"That's the worst advice,'' he said.

"They all thought I was some kind of snob.''

But as he opened himself to those around him, he found a justice system focused on punishment and ill-equipped to help criminals on to the straight and narrow.

"You get your first steps - $350,'' he said.

"That's meant to set you up with your board, your food, everything in your first week out of prison.

"If you don't have anything what are you supposed to do? And then the temptation sets in. If you are a drug dealer with $350 that's a gram of MD[MA] or that's an ounce.

"I can double my money in under two hours.''

While full of praise for counsellors and facilitators behind bars, he believed New Zealand should assess what they wanted from the prison system as it was only creating a perpetual cycle of crime.

He was lucky to have his family behind him, to have an opportunity to rebuild his life.

But even with his advantages he was on the back foot.

Every job application was rejected because of his criminal record. He finally secured work at a meat works, but had been laid off recently due to a lack of work.

The difficulties he faced gave him great sympathy for others in the system and changed his view of the world.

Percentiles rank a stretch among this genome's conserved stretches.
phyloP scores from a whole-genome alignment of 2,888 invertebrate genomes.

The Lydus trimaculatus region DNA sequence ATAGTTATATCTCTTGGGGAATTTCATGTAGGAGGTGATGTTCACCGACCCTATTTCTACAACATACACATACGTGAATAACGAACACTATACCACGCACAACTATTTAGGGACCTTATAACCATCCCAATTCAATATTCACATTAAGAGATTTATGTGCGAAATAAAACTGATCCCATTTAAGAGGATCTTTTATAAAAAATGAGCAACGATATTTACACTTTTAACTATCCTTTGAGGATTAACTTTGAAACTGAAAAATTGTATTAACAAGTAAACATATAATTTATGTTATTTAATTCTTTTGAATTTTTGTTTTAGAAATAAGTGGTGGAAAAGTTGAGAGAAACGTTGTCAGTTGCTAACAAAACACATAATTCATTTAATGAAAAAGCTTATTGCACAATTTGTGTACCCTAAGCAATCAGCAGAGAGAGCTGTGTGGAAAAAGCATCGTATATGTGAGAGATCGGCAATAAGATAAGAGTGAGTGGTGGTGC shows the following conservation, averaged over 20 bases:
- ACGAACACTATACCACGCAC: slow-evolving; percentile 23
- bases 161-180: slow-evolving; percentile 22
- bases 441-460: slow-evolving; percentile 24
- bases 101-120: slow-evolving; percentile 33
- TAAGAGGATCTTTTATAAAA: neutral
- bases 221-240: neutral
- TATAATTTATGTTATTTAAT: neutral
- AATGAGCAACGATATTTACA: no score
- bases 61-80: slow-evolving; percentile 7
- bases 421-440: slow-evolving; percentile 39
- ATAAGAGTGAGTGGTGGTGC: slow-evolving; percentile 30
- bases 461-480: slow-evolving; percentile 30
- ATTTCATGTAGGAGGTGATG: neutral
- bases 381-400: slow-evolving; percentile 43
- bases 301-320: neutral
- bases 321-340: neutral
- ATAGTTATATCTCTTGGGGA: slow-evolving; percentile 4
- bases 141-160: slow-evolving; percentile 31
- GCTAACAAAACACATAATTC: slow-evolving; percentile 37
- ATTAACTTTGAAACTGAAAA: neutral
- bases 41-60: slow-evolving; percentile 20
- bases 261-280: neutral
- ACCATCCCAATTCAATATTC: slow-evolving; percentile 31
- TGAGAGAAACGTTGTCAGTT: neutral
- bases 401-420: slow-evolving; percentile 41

"It's a ripple effect for everything,'' he said.

"It doesn't just stop when you leave. It ripples down with everything.''

He had started a new life and had hopes to start a business - a legitimate business - one day.

Recalling his time as a drug dealer, it felt like "a long time ago''.

Mr Heatley did not try drugs, including marijuana, until he was 19.

But his ability to network and make connections soon meant he was sourcing things others couldn't.

The high he got from drugs was only matched by the high he got from being needed. As Mr Heatly puts it: "When people want something from you, they are a hell of a lot nicer to you than when they don't.''

His own drug use escalated as the scale of his dealing did. To the point of using ecstasy and marijuana daily and LSD at least weekly.

"I would go out in town four nights a week and I could spend two grand on drinks easily,'' he said.

"Drinks are always on Nick.''

But there was no high life, no houses, no flash cars and no security for his future.

"If you asked me what I spent most of the money I made on? My friends and the people around me,'' he said.

"You want to know about the car I was driving; it cost me 400 bucks.''

He estimates his lifestyle cost him "easily'' six figures during his time dealing.

"Looking back I wish I had invested it,'' he said with a laugh.

"I wish I had god damn buried it somewhere.

"Looking back, I wish I hadn't shouted my mates because they aren't my mates any more.''

When asked if any friends stuck around once the arrest came and the drugs dried up, Mr Heatley said: "I'd like to say yes''.

"But you know that's not the case.

"I don't feel used. I don't feel betrayed. Would I have liked a few of them to write me back when I sent a letter? Yeah.

"But I don't blame them for not. I know where they are coming from.''

The memories of his time in jail act as a constant deterrent from returning to his past life and, since leaving jail, Mr Heatley has found a girlfriend and hope for a better future.

- Otago Daily Times